INTRODUCTION: Very little is known about the long term workforce outcomes, or factors relating to these outcomes, for nursing and allied health rural placement programs. The positive evidence that does exist is based on short term (1-3 year) evaluations, which suggest that undergraduate rural placements are associated with substantial immediate rural practice of 25-30% graduates practising rurally. These positive data suggest the value of examining long term practice outcomes, since such data are necessary to providing an evidence base for future workforce strategies. The objective was to measure long term (15-17 year) rural practice outcomes for nursing and allied health graduates who had completed an undergraduate rural placement of 2-18 weeks through a university department of rural health (UDRH).
METHODS: This was a longitudinal cohort study, with measures taken at the end of the placement, at one year and at 15-17 years post-graduation. Participants were all nursing and allied health students who had taken part in a UDRH rural placement, who consented to be followed up, and whose practice location was able to be identified. The main outcome measure was factors associated with location of practice as being either urban (RA 1) or rural (RA 2-5).
RESULTS: Of 776 graduates initially surveyed, 474 (61%) were able to be contacted in the year after their graduation, and 244 (31%) were identified through the Australian Health Practitioner Regulation Agency, 15-17 years later. In univariate analysis at the first graduate year, previously lived rural, weeks in placement, discipline and considering future rural practice all had significant relationships with initial rural practice. In multivariate analysis, only rural background retained significance (odds ratio (OR) 3.19, confidence interval (CI) 1.71-5.60). In univariate analysis 15-17 years later, previously lived rural and first job being rural were significantly related to current rural practice. In multivariate analysis, only first job being rural retained significance (OR 11.57, CI 2.77-48.97).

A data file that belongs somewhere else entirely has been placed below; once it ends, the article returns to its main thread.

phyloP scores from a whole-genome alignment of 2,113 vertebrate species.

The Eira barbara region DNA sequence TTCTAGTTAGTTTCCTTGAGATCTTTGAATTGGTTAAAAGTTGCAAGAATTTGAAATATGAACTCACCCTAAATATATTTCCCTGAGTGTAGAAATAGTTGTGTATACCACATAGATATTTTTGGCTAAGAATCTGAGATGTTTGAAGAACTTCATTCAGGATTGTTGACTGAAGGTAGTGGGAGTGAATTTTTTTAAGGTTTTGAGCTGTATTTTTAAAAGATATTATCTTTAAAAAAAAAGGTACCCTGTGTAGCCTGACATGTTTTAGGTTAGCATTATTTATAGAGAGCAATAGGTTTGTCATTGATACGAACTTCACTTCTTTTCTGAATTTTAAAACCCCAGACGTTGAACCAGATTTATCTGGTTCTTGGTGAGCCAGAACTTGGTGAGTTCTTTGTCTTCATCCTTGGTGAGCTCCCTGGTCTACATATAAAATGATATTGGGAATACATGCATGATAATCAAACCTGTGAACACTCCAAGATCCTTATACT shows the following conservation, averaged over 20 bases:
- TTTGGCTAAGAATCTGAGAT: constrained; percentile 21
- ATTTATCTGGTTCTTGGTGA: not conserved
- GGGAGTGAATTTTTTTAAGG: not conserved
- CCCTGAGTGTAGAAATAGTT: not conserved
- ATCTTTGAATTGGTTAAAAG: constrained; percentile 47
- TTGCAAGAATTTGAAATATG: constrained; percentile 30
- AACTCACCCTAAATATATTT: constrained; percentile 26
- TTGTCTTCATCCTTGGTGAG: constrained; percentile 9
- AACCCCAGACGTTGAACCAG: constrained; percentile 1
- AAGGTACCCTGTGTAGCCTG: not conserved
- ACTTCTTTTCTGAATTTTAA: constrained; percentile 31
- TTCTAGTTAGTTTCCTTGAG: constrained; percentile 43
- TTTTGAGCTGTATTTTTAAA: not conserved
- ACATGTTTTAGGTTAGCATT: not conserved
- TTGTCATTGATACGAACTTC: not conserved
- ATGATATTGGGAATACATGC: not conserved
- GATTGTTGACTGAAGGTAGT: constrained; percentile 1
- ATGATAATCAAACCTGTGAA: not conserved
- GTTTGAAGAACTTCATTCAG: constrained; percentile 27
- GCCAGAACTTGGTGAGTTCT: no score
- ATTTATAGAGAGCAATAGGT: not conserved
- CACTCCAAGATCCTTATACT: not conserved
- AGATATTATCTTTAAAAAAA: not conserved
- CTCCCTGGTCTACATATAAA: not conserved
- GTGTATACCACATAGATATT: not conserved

CONCLUSION: The most significant long term practice factor identified in this study was initial rural practice. This suggests that funding to facilitate a rural pathway to not just train but also support careers in rural nursing and allied health rural training, similar to that already established for pharmacy and medicine, is likely to have beneficial long term workforce outcomes. This result adds to the evidence base of strategies that could be implemented for the successful development of a long term rural health workforce.